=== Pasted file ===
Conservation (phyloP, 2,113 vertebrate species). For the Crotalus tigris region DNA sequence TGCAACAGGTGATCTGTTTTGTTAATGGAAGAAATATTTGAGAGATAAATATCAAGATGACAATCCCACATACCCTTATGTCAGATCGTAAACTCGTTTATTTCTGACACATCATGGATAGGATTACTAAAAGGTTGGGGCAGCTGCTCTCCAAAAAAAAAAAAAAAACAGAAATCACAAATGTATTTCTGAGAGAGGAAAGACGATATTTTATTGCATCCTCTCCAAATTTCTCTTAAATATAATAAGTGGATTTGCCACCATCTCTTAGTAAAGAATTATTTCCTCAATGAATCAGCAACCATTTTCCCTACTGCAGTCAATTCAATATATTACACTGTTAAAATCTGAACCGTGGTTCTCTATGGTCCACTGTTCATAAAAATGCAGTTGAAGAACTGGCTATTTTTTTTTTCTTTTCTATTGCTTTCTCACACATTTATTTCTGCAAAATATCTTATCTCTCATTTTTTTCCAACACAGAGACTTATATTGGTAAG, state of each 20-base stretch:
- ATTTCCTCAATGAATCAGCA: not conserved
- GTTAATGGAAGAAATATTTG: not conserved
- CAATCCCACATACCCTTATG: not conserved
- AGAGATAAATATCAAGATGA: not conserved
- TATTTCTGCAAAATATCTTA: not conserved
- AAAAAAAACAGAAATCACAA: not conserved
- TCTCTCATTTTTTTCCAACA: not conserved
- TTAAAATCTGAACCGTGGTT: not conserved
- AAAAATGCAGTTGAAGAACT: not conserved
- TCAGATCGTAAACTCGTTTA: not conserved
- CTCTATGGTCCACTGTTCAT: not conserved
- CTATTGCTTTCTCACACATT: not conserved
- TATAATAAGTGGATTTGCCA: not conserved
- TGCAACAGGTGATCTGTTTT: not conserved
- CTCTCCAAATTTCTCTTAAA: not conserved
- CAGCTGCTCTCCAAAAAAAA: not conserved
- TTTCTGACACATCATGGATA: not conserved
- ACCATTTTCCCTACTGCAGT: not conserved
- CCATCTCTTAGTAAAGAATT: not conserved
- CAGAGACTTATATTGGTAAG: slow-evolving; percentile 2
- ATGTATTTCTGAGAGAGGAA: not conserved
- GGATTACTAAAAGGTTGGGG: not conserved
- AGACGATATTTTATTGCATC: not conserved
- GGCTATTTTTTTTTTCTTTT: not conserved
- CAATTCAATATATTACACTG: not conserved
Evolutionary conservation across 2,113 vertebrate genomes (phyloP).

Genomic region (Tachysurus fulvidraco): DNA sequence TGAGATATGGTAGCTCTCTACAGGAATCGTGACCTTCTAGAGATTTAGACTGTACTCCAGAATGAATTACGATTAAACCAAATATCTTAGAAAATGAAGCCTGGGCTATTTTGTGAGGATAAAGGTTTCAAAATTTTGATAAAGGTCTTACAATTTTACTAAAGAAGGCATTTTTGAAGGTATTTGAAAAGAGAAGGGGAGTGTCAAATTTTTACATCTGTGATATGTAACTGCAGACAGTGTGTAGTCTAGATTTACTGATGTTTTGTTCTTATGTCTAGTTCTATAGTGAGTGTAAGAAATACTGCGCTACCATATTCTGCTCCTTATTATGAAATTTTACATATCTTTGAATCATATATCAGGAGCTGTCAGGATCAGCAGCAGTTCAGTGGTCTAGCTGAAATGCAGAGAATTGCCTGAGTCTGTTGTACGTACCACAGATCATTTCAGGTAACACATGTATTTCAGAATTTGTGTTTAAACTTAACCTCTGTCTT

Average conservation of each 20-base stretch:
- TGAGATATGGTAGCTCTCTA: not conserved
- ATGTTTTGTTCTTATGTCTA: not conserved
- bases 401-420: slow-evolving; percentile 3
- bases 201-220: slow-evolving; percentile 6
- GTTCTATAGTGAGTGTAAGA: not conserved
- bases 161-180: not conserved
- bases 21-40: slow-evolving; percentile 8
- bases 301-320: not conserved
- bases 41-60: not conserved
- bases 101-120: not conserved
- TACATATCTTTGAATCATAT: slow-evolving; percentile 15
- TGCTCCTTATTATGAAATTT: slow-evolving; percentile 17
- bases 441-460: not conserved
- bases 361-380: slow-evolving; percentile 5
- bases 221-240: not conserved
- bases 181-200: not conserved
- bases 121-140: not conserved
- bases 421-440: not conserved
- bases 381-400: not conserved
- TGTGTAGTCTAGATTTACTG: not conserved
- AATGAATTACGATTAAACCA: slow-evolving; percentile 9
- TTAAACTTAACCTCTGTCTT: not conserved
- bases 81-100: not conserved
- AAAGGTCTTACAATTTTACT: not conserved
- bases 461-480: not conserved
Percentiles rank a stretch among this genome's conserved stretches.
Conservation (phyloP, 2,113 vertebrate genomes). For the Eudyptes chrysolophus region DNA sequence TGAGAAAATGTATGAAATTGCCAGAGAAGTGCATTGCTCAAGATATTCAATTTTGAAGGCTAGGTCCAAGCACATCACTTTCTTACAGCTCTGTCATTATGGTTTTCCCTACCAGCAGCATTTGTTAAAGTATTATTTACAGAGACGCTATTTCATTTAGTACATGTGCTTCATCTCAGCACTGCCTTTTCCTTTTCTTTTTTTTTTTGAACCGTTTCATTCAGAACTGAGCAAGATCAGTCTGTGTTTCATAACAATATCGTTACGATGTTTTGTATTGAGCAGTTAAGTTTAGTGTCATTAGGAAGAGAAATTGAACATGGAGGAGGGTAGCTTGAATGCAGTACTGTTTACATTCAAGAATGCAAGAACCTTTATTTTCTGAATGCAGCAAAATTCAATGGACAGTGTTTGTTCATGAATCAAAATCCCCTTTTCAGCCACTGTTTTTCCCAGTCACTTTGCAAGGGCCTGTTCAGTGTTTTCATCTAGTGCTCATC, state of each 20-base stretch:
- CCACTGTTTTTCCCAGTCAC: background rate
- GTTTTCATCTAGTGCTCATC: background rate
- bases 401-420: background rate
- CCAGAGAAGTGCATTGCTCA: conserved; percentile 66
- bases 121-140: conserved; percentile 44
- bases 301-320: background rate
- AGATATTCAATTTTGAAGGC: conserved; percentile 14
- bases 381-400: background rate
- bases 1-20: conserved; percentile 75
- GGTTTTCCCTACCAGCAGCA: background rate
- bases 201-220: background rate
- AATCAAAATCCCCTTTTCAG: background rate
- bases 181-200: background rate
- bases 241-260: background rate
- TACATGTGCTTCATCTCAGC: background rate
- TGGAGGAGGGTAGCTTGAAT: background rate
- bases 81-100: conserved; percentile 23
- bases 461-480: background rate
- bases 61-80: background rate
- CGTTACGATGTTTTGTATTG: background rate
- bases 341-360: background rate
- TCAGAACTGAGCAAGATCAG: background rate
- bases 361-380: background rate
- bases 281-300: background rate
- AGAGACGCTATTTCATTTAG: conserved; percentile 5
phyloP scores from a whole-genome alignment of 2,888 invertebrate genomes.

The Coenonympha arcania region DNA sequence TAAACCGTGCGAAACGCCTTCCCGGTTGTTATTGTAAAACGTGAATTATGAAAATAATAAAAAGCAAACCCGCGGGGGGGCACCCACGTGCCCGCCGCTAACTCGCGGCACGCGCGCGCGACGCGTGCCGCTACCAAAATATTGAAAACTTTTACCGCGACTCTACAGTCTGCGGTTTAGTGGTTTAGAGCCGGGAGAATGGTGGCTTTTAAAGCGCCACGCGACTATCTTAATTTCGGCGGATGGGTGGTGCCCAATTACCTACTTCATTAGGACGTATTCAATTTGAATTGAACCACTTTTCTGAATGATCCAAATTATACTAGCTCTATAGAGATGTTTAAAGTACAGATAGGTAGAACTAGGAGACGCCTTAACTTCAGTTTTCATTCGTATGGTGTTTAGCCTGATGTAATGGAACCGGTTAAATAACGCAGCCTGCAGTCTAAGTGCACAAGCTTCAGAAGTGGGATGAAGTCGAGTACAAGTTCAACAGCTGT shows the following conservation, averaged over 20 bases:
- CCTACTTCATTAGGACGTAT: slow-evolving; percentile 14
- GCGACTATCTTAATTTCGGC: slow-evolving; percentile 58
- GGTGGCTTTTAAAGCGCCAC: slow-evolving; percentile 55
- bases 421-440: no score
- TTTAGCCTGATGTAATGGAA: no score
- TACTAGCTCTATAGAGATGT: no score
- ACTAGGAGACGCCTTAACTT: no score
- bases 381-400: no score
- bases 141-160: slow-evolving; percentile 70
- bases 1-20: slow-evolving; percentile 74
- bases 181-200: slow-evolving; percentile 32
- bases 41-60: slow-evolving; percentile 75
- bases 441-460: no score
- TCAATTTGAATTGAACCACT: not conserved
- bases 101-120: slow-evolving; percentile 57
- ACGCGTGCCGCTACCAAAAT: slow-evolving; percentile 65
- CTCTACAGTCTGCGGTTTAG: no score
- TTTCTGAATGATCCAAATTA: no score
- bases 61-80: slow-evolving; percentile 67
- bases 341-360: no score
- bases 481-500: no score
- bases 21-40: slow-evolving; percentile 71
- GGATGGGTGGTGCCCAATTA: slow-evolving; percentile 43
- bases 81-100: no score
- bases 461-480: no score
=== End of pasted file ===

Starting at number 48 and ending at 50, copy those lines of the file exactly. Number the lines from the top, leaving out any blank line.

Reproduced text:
- bases 381-400: not conserved
- TGTGTAGTCTAGATTTACTG: not conserved
- AATGAATTACGATTAAACCA: slow-evolving; percentile 9